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Lions Roar : November 2013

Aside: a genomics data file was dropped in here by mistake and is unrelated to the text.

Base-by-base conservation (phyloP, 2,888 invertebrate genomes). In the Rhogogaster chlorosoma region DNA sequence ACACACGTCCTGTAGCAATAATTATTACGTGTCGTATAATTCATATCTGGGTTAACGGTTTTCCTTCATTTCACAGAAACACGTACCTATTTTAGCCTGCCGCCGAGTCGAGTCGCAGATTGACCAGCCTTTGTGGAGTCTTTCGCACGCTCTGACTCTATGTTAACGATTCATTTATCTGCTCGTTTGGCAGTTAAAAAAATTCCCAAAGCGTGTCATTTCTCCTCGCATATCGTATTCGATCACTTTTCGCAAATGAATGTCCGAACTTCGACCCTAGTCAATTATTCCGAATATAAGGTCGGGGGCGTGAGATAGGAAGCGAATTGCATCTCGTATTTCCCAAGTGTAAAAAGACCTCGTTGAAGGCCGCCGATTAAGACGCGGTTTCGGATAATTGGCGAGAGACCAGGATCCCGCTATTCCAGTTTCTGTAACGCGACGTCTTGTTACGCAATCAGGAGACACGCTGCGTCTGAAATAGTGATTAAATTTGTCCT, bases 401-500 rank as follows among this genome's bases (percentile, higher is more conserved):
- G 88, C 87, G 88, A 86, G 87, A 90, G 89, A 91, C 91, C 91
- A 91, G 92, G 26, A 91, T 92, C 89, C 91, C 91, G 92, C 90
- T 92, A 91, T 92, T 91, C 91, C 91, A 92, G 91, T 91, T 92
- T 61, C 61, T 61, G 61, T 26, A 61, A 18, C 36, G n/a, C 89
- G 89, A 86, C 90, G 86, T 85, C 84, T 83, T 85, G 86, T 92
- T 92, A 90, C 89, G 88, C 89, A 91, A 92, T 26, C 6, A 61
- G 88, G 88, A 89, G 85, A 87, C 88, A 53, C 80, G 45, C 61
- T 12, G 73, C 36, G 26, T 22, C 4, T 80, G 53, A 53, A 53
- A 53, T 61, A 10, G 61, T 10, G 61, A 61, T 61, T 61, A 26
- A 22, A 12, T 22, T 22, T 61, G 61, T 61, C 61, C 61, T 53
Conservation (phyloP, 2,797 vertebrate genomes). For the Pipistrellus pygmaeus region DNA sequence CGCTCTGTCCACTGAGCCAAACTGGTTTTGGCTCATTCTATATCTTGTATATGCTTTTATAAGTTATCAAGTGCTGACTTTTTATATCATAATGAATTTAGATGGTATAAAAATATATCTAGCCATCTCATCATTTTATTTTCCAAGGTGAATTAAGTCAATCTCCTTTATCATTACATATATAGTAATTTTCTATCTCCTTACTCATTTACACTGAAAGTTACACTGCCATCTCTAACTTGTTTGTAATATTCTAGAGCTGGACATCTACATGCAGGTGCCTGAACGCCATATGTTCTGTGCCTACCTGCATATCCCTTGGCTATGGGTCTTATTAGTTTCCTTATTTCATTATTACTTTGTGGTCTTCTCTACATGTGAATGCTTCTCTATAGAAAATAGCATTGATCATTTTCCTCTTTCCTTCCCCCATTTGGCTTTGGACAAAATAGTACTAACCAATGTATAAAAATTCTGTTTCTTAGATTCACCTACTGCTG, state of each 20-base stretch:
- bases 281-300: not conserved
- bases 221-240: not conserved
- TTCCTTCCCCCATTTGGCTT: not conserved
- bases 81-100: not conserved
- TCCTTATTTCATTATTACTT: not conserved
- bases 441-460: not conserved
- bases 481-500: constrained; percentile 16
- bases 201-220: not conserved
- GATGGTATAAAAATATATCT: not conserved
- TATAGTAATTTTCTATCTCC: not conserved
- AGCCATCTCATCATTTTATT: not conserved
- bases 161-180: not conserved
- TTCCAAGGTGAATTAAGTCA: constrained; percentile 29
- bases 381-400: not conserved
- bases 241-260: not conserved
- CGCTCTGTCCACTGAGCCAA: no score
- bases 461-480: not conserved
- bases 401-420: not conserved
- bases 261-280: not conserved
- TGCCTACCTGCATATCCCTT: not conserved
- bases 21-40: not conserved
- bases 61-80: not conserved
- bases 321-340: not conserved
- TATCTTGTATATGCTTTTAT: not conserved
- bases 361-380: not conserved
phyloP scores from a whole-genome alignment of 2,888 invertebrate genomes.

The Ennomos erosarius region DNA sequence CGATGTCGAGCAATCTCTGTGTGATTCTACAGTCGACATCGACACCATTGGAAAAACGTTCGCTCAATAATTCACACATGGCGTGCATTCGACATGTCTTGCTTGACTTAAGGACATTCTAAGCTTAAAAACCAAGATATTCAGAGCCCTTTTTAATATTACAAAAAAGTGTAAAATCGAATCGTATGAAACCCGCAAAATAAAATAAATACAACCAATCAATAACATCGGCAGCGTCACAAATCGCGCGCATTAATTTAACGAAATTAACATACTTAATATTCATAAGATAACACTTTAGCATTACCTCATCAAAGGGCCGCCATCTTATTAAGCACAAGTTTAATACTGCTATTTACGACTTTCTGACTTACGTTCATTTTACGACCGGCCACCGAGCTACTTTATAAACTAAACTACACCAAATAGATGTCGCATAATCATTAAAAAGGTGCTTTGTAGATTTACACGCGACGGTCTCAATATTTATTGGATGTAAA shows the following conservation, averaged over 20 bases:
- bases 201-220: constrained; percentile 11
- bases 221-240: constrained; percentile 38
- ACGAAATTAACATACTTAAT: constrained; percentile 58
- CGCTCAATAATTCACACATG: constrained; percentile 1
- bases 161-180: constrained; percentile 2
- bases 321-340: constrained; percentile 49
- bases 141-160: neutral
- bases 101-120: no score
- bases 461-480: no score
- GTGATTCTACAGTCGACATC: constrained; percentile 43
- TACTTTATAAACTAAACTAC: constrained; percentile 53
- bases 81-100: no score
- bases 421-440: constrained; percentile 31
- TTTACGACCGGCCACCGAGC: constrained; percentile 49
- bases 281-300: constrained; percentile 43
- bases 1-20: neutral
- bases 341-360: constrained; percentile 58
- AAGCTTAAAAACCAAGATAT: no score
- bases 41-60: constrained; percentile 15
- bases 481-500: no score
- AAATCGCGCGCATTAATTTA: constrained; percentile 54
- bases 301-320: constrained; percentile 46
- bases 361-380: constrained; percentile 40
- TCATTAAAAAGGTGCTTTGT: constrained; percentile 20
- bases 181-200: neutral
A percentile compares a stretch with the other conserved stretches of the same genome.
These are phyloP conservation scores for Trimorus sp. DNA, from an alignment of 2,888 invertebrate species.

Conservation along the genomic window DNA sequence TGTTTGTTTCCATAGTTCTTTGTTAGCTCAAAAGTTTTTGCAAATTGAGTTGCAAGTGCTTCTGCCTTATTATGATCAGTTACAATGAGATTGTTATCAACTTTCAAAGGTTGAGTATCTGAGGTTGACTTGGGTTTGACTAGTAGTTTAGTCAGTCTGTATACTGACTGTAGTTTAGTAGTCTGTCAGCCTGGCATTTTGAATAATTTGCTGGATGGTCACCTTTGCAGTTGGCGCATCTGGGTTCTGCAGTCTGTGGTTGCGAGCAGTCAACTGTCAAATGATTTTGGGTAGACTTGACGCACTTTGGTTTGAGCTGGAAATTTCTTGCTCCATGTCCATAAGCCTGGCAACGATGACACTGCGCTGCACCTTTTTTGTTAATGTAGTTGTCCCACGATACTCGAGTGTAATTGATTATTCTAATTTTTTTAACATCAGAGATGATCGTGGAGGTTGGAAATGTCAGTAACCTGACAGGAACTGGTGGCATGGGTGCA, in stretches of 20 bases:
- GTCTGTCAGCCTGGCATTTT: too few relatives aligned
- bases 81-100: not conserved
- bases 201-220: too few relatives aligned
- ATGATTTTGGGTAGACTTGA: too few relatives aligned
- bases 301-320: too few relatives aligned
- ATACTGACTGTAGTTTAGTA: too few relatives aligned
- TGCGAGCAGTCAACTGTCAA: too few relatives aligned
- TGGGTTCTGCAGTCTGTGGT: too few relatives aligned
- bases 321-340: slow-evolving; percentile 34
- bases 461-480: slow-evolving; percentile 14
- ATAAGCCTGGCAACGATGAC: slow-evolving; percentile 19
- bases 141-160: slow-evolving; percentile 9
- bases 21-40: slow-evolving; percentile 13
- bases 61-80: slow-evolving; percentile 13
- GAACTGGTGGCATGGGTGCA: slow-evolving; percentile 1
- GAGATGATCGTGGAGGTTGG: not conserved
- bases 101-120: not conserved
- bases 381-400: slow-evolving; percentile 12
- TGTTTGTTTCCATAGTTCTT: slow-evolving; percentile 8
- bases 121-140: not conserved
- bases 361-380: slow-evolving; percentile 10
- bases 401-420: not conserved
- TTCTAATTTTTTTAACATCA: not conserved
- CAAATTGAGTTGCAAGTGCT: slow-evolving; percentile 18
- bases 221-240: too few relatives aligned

places, which, she says, “knows how to dance in the face of disaster” and will “never be crushed.” So when I ask Walker if a transformation is necessary—some consciousness-raising on the part of Buddhist practitioners to cultivate real diversity and liberation—I’m not surprised at her reply. “It really isn’t about just what your color is,” Walker says. “Think of all the people who showed up to listen to the Bud- dha, all the people who showed up to hear the words of Jesus. They are attracted to a certain spirit, which is often lacking in places where people profess to be about spirit. History was designed to make people feel they don’t have a connection to other people when they don’t look the same. But racism is not an affliction forever—you can actually work on it.” She calls this “deep-trench activity.” It’s the work Walker has long been dedicated to, as a storyteller, poet, and activist—to heal ourselves and to heal our ancestors. For Walker, healing the self has meant acceptance and letting go. “I am just this When Walker leaves this world, she wants to be a useful ancestor. “If I were a tree,” she says, “I’d be fruiting and they’d eat up the fruit, spitting out the seeds, and more trees would come up from those seeds.” ➢ page 82 SHAMBHALA SUN NOVEMBER 2013 35